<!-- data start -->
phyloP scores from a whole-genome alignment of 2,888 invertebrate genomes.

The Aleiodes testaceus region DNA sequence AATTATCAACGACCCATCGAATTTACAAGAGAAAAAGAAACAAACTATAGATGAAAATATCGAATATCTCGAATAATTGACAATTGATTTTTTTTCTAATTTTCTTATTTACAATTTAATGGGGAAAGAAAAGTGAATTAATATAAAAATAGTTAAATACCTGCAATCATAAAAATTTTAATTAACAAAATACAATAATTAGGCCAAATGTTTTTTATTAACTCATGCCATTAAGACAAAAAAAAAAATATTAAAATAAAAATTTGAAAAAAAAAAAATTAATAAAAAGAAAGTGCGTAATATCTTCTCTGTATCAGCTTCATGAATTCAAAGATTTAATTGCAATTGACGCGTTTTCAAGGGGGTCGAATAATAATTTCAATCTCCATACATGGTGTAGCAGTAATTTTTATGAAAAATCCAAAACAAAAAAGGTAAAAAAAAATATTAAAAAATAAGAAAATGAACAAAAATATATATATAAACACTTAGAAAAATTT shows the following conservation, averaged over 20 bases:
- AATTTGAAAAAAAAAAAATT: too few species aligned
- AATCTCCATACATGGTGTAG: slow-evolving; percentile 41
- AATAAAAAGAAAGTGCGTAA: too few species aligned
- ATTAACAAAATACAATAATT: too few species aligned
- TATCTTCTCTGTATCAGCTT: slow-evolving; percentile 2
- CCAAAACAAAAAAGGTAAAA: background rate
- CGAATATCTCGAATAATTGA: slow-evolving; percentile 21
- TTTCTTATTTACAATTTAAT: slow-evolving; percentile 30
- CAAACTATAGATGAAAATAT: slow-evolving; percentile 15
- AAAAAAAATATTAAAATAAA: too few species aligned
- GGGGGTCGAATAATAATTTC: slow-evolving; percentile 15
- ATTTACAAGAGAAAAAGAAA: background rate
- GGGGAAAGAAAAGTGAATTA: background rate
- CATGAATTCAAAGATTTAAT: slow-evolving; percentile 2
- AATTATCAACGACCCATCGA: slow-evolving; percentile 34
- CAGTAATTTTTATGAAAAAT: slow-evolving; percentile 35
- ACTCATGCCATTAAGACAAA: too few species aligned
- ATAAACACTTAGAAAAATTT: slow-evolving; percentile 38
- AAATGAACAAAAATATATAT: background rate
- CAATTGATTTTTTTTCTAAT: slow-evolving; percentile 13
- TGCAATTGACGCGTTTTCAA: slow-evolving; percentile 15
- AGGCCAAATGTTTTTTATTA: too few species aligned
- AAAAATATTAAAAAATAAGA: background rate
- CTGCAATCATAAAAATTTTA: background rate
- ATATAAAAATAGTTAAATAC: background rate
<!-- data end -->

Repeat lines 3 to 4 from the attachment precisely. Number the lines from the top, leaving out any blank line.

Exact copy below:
- AATTTGAAAAAAAAAAAATT: too few species aligned
- AATCTCCATACATGGTGTAG: slow-evolving; percentile 41